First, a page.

Reading in Dark Times
It can be difficult for me to remain cheery in the midst of world events. It’s hard to remember that all things are born, live and die into transformation, only to repeat the cycle over and over again. This is true, I believe of all sentient things, as well as eras, cultures, nations, planets…
The moon begins as a sliver of hope, grows to glorious fullness, fades away, leaves us in the dark for a time as she transitions, and then is born again. So do all things. These days, I anxiously await the return of the light, while at the same time I try to remain constant in my wonder and gratitude for this indescribably beautiful world.
Living in this time of transformation, in the dark time before the light returns, as return it will, means I have to pay special attention to my mental, emotional and spiritual health. Otherwise, like our coastlines, I’ll soon be drowning.
I had to get of social media (again) for a while since I found it overwhelmingly depressing. If I saw one more story about someone being unspeakable cruel to an animal or how the last of this or that species is snuffed out as we careen toward ecological destruction or how someone else has suffered injustice on a life-ending scale… well, you get the idea.
So what’s a writer/reader to do?
Books. Start there as always.
I have a friend I’ve never met in person, but with whom I feel a real bond. His name is Robin Bates. He is an academic and lifelong devotee to literature. He has written a terrific book called How Beowulf Can Save America and writes a great blog called Better Living Through Beowulf. On the blog, he examines current events and draws our attention back to great works of literature for perspective. I’m an avid fan, and I think you might like it as well. I urge you to visit it, leave a comment, and tell ‘im I sent you!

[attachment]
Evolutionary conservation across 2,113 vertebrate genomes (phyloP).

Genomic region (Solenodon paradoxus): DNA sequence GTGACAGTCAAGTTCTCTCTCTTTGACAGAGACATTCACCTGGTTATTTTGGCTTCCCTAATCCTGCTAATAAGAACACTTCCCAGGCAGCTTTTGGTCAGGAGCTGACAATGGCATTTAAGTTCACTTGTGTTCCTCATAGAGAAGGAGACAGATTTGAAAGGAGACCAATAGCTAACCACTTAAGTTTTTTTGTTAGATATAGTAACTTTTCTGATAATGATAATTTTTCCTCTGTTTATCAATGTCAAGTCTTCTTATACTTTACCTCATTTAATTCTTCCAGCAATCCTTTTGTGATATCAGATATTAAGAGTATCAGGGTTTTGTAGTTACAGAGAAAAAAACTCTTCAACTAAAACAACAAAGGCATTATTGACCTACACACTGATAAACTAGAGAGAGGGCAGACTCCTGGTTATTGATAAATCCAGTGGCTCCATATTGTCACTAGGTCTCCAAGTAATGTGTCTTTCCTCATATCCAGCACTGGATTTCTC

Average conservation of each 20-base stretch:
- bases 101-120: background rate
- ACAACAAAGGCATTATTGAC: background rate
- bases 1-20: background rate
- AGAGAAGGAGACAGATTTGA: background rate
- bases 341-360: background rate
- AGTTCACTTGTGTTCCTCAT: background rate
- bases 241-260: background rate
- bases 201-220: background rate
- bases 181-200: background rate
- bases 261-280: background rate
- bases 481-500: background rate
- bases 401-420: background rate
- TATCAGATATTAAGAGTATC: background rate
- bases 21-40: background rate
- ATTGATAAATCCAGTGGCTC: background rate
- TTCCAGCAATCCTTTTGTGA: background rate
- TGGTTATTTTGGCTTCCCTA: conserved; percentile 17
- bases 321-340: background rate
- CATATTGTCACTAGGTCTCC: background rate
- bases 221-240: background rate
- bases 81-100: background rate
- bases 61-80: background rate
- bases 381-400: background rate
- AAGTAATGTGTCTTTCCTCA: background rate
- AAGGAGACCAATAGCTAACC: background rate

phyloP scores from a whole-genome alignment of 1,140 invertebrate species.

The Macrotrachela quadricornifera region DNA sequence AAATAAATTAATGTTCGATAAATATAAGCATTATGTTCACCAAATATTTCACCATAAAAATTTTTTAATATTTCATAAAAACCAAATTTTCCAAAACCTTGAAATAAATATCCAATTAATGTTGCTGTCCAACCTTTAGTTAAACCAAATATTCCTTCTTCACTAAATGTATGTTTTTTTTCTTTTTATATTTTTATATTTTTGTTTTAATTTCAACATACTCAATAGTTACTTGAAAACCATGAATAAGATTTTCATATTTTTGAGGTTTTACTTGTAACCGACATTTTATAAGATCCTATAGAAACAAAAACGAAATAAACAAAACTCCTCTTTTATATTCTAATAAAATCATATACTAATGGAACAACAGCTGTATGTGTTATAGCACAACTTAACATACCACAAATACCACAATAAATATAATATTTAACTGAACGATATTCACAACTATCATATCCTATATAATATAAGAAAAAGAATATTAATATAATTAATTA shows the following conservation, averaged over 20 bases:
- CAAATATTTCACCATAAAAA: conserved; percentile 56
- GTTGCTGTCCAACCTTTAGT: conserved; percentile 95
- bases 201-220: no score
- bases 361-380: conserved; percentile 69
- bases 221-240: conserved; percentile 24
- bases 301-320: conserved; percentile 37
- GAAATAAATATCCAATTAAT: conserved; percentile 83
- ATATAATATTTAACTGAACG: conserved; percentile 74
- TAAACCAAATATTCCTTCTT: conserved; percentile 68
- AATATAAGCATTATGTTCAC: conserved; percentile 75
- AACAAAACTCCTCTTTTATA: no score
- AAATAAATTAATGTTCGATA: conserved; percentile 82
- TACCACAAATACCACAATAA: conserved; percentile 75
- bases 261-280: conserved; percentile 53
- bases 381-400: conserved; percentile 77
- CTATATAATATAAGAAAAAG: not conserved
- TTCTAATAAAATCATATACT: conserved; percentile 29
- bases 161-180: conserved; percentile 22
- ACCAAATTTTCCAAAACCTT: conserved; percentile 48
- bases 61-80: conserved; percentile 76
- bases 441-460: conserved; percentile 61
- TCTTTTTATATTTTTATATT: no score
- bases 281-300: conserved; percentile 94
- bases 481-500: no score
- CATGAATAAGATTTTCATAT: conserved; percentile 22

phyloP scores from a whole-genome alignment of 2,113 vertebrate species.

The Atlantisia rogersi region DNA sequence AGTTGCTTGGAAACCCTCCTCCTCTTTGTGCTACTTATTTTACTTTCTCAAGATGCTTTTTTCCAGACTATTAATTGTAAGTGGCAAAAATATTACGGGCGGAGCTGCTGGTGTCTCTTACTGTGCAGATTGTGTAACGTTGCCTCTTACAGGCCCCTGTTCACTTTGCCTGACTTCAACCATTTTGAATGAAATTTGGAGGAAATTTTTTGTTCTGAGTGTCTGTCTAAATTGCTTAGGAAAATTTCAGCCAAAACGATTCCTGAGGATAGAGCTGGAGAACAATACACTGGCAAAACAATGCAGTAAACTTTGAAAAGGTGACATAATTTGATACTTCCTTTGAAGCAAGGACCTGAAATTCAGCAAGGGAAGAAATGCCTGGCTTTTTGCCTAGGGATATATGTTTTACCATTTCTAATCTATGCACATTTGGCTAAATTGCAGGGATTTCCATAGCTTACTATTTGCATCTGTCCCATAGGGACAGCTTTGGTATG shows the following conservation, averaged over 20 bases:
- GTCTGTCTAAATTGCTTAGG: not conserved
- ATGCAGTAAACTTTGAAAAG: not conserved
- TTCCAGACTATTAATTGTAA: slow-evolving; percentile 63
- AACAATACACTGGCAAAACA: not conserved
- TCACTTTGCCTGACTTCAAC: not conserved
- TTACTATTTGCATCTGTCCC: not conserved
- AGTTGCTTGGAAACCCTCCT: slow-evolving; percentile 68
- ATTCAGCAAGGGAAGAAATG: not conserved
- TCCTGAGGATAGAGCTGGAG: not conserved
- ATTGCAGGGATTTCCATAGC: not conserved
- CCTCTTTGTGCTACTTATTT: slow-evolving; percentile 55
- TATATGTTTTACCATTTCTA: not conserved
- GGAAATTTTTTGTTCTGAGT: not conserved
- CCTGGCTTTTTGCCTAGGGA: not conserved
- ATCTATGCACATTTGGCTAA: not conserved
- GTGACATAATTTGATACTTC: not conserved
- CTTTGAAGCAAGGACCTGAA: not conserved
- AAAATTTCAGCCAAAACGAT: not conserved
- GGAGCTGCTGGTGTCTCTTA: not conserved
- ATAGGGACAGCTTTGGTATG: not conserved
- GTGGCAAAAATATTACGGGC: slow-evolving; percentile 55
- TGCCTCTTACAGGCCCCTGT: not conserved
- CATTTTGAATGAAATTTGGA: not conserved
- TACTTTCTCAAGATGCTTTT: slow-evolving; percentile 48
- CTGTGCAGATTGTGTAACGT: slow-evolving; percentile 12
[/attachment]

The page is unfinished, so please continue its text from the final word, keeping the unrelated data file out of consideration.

Also, today I was reading the New York Times and found a great review of a new book by Albert Woodfox (with Leslie George) called SOLITARY:Unbroken by Four Decades in Solitary Confinement. My story of transformation and hope.
Transformation? Hope? Heck. Take my money!
There are certain books that have become touchstones for me over the years. C.S. Lewis’s The Narnian Suite is certainly one of them. In fact, I often say I learned most of my theology (at least the useful, practical bits, from the last book in that series, The Last Battle.) So much here is about perception and intention. Although the imagery is (at times ponderously) Christian, it transcends any religion, I feel. One of those, “don’t judge, just experience” moments.
Mark Helprin’s, A Winter’s Tale is still a favorite, for its beautiful language and audacity. It’s part fairy tale and part Dickensian city-fable, and about which Benjamin de Mott said, in his lovely NYTimes review, ”Winter’s Tale” stands forth in its own right as restorer and comforter.” In these difficult times, can we not use some restoration, some comfort?
(I have always loved fairy-tales and fables, and it’s books like Helprin’s that gave me the confidence to write The Grimoire of Kensington Market.)